If you're heading down to the Florida Keys for spring break, pack bug spray and long-sleeve shirts.
After a 60-year hiatus, the mosquito-borne illness dengue fever has now officially re-established itself there.
People infected during a recent outbreak in Florida didn't catch the virus abroad but rather got a strain that's unique to Key West, virologists at the Centers for Disease Control and Prevention report Wednesday in the journal Emerging Infectious Disease.
The virus has been circulating around the Key West population for at least two years, the researchers say, and it has evolved its own genetic fingerprint, distinct from dengue in Central America and the Caribbean.
Also known as "breakbone fever," dengue causes pounding headache, high fever and such severe joint pain that you feel like your bones are well, breaking.
There's no vaccine or cure. Although the disease is rarely fatal, doctors can't do much for it except treat the symptoms.
Dengue fever was endemic in the U.S. before World War II, until the U.S. Army led aggressive mosquito-eradication campaigns to stop malaria among troops. Their efforts wiped out malaria in the U.S. and took dengue along with it.
But in the past decade or so, the virus and its primary transmitter, the Aedes aegypti mosquito, have been slowly making their way back into Florida.
In 2009, a woman from New York caught dengue while vacationing in Key West. It was the first case acquired in Florida in at least 40 years, and it triggered a larger investigation.
A survey by the CDC found that about 5 percent of the Key West community had been exposed to the virus, and at least 13 people got sick. In 2010, the cases grew to 63, and none of those infected had traveled to places outside the U.S. where the virus typically hangs out.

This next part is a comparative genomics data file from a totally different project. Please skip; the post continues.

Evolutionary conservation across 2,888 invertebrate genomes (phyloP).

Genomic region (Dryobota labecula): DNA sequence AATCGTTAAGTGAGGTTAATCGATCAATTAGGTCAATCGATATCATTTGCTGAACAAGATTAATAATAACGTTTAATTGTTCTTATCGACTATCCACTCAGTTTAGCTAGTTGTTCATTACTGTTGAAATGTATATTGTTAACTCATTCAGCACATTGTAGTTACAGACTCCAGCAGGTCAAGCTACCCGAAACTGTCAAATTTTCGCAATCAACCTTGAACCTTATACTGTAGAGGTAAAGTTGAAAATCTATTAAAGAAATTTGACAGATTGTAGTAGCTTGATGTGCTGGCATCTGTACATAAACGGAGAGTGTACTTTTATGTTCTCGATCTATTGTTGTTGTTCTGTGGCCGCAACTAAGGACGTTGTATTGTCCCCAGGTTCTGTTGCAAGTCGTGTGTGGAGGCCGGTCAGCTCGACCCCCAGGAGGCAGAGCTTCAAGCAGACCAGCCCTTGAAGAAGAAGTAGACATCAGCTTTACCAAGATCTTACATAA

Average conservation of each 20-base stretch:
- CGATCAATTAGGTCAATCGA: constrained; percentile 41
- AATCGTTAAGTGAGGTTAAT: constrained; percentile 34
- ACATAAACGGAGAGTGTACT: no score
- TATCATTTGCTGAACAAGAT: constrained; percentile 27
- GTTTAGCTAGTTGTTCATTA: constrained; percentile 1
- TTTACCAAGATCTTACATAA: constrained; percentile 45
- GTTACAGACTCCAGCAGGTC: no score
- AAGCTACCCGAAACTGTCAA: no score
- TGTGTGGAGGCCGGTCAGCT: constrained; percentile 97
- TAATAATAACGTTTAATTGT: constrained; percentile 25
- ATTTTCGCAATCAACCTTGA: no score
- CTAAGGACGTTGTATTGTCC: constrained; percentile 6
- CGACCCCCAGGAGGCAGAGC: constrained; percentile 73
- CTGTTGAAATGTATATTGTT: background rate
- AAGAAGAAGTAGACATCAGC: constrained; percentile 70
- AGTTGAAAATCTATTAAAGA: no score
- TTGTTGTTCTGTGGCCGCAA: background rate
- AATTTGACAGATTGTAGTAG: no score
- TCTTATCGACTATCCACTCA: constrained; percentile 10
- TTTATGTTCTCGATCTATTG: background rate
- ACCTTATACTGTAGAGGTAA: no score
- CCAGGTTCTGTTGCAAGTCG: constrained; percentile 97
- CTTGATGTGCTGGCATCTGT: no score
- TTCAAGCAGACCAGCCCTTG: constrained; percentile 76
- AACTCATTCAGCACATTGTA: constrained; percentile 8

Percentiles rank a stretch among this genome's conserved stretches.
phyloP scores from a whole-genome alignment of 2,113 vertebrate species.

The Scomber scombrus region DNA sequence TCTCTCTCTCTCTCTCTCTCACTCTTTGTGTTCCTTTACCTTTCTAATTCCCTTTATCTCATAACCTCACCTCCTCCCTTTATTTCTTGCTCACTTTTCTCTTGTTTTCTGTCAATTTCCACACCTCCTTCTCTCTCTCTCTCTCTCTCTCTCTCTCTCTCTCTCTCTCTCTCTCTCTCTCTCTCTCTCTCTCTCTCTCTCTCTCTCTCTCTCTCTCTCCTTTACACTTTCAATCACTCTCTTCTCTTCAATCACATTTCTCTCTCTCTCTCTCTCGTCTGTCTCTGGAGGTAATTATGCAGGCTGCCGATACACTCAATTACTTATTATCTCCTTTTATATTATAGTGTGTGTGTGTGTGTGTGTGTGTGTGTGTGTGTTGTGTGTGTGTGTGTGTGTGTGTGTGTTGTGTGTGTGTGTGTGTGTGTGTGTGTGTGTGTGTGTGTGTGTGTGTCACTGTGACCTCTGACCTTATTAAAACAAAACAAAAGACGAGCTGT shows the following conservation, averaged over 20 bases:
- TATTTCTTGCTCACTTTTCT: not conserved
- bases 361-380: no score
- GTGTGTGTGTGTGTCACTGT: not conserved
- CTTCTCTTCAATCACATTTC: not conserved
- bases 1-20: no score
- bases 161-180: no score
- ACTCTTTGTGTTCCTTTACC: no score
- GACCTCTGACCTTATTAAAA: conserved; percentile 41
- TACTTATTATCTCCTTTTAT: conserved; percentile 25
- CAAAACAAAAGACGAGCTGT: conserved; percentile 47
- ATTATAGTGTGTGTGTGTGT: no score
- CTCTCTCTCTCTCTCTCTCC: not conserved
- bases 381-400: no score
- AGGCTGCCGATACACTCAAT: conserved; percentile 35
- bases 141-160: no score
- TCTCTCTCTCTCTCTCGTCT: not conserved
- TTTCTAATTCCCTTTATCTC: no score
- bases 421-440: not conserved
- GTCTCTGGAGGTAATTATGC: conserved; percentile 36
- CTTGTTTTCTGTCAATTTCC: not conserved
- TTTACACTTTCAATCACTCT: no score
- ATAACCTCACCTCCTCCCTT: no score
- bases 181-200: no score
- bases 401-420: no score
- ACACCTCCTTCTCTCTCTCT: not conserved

Such evidence suggested that dengue fever had set up long-term residency in Key West, instead of just popping in periodically with travelers. But to know for sure where a virus originates, you have to look at its genes.
So dengue specialist Jorge Munoz-Jordan and his team at the CDC examined the RNA sequences from 40 dengue strains around Florida.
The viruses from Key West all shared a similar genetic code, which was different from dengue strains found elsewhere in the world. In contrast, viruses from mainland Florida looked very similar to dengue in Central America and probably hopped a ride to the U.S. with vacationers.
The group of viruses in Key West "are practically identical to each other," Munoz-Jordan tells Shots. "They form a little family to themselves."
Munoz-Jordan isn't sure why dengue has returned to Florida. But the disease is definitely expanding its reach around the world.
In January, the World Health Organization reported that dengue cases had increased thirtyfold over the past 50 years, making breakbone fever the fastest spreading vector-borne viral disease in the world.
Of course, the threat of dengue in Florida is minor compared with other tropical regions. Since the 2010 outbreak, Florida has seen only a handful of dengue cases, Munoz-Jordan says, while nearby Puerto Rico recorded around 5,000 infections just in 2012.
The WHO estimates that nearly 100 million people are infected with dengue fever each year globally.
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